Academic journal article Texas International Law Journal

Managing Default by a Multinational Venture: Cooperation in Cross-Border Insolvencies

Academic journal article Texas International Law Journal

Managing Default by a Multinational Venture: Cooperation in Cross-Border Insolvencies

Article excerpt


The insolvency or reorganization of a multinational enterprise experiencing financial trouble can present some of the most complex situations that international business and finance confront. Not only does each component of a multinational business have its own set of assets and liabilities in each of the jurisdictions in which it operates, but each may also have obligations and liabilities which are not contained within the borders of the countries in which business has been conducted. The current international legal structure for enterprises in financial difficulty is most kindly described as compartmentalized. When insolvency or financial failure affects a multinational business, it is most commonly dealt with through a variety of independent, separate, and often unconnected administrationsusually for different, if not conflicting purposes.

A multinational business operating profitably can quickly make decisions that affect its global operations, allocate resources internationally in the manner that best suits its objectives, and utilize its going-concern values to augment the value of its underlying operating assets on the basis that the whole is greater than the sum of the parts. In the event of a financial failure or reorganization, however, the picture changes dramatically. Management can be largely taken away from the corporation. As the administration of the business becomes localized in each of the jurisdictions in which the company formerly carried on business, different sets of creditors assert different sets of claims to different assets. Normal intercorporate transactions will, if they involve different geographical jurisdictions, become severely impeded or, at worst, come to an end entirely. The clash of interests and the myriad conflict of laws issues that arise in multinational liquidations or restructurings are such that it is remarkable that multinational reorganizations or cooperative liquidations are ever successful. Indeed, an outside observer of the current international regime for insolvencies might quickly conclude that it was structured to promote, rather than prevent, financial failure and liquidations.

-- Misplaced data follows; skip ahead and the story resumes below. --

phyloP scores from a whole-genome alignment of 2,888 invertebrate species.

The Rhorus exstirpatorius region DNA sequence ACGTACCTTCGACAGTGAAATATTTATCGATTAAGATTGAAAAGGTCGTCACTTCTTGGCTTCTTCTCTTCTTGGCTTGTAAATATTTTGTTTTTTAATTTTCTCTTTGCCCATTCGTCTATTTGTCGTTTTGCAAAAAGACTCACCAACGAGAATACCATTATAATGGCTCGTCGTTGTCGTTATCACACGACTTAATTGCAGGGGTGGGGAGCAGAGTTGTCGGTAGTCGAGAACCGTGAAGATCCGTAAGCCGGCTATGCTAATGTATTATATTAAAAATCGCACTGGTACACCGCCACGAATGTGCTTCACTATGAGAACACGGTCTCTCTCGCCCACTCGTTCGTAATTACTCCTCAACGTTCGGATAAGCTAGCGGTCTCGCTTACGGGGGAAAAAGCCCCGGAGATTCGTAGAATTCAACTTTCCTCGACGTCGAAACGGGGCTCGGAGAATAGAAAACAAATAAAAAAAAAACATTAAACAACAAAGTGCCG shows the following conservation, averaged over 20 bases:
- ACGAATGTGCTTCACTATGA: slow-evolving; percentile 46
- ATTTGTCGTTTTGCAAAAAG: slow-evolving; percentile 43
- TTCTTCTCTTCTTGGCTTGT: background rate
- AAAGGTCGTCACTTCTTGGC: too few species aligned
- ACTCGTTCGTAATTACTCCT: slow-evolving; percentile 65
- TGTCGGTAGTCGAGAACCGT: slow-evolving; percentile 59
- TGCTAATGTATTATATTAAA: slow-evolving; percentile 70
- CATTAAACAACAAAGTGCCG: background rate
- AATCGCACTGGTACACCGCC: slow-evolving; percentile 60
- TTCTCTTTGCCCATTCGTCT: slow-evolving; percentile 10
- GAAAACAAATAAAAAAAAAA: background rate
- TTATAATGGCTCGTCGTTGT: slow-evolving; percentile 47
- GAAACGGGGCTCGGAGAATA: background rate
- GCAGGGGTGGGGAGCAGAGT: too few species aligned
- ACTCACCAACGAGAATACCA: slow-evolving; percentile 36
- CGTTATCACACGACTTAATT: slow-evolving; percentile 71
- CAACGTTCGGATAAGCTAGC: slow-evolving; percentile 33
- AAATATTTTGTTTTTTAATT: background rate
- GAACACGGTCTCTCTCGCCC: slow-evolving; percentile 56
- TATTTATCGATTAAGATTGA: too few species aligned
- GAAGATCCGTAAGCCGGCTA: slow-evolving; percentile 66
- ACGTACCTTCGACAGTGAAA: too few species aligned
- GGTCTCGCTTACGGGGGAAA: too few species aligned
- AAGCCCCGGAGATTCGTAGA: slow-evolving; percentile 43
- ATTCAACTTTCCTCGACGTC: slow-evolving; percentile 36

The ultimate goals of a multinational regime dealing with international insolvencies should be to protect the interests of the stakeholders in a multinational enterprise from the consequences of insolvency and to allow it an opportunity to carry on in a financially restructured mode (if doing so is in the best interests of the creditors as a whole), or to accomplish a fair and equitable distribution of its property among its creditors if it cannot viably carry on or restructure. In an ideal world, these goals could be accomplished through international agreements, but we do not live in such a world. It is therefore left to insolvency professionals and the courts to develop and implement solutions.


The best prospects for improvement of the regime dealing with international insolvencies and reorganizations seem to rest on the cooperation and coordination of the insolvency communities of many different countries. Historically, there has been a pronounced lack of attention among governments concerning effective implementation of multinational treaties in the insolvency area and the enactment and improvement of provisions in domestic legislation that would deal effectively with the cross-border impact of insolvencies and reorganizations.1 Because of this legislative void, the insolvency community has both the obligation and the opportunity to improve the current international regime for dealing with these problems.

Some of the most significant initiatives in cross-border insolvency are being pursued by the Insolvency and Creditors' Rights Committee of the Section on Business Law of the International Bar Association (IBA). The Committee is referred to as "Committee J" in IBA parlance. The IBA is the world's largest international organization of law societies, bar associations, and individual lawyers engaged in multinational legal issues. …

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